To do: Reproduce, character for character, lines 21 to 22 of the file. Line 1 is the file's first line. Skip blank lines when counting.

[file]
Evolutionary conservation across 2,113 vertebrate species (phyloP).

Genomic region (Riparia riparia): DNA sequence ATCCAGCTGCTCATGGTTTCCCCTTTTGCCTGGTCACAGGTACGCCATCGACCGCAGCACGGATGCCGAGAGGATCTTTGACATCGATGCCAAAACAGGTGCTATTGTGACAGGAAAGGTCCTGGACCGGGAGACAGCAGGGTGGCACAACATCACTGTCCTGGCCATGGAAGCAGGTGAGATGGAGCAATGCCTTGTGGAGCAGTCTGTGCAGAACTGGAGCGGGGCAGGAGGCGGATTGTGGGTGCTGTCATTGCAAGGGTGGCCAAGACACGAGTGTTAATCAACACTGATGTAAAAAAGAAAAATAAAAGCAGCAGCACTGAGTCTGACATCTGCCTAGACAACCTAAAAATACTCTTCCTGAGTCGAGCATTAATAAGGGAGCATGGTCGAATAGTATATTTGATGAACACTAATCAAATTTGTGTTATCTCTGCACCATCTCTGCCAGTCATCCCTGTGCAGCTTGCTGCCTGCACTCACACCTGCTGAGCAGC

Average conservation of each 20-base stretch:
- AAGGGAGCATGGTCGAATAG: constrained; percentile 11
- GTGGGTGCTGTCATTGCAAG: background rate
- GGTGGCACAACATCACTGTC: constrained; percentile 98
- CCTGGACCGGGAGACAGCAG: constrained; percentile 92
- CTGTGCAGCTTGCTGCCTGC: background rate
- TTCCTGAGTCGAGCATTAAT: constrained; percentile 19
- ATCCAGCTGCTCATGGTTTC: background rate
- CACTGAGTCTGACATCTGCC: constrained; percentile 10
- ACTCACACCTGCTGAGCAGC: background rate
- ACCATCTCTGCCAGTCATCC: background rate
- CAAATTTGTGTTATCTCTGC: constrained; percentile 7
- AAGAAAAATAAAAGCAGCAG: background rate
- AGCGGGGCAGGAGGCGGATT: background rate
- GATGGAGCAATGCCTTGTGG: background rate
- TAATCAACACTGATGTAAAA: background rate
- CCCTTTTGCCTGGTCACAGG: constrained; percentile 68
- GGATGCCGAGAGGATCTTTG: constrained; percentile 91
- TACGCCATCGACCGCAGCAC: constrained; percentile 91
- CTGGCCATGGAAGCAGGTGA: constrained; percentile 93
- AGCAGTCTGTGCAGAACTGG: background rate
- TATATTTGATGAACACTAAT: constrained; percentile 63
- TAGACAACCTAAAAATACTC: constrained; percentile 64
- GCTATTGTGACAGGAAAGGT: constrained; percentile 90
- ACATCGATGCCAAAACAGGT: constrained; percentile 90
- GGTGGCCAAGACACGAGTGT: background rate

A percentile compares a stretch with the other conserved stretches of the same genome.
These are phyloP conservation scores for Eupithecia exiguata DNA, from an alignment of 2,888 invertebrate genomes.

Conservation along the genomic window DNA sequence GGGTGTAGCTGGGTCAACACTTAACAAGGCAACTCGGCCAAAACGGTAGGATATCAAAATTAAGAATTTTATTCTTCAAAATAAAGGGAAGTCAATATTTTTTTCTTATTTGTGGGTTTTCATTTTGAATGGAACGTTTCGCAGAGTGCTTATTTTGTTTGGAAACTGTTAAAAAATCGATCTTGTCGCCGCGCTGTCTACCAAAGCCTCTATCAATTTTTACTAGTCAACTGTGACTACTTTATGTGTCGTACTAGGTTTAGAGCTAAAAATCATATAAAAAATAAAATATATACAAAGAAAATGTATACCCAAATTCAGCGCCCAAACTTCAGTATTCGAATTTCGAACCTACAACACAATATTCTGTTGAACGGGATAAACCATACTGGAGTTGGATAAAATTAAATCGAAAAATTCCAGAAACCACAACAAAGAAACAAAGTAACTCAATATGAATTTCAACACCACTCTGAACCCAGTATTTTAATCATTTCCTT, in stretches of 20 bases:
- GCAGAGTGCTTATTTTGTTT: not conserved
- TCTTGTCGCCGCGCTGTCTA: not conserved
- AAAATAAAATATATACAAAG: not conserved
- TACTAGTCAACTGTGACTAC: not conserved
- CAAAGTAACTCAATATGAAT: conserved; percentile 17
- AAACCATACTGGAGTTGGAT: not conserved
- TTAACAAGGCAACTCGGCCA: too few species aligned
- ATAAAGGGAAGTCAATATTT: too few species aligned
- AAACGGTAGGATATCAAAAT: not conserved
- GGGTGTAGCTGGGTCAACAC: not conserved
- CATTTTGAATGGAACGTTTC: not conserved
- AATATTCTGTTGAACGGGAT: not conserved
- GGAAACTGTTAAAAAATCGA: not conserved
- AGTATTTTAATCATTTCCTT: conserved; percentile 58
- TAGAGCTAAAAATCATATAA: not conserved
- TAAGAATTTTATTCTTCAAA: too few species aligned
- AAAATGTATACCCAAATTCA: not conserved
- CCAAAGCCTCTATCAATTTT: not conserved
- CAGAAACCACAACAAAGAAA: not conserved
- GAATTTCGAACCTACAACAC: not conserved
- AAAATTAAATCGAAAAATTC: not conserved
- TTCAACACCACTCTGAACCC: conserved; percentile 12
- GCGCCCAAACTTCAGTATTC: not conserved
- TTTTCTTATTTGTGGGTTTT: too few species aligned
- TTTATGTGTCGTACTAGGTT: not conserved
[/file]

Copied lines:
- TACGCCATCGACCGCAGCAC: constrained; percentile 91
- CTGGCCATGGAAGCAGGTGA: constrained; percentile 93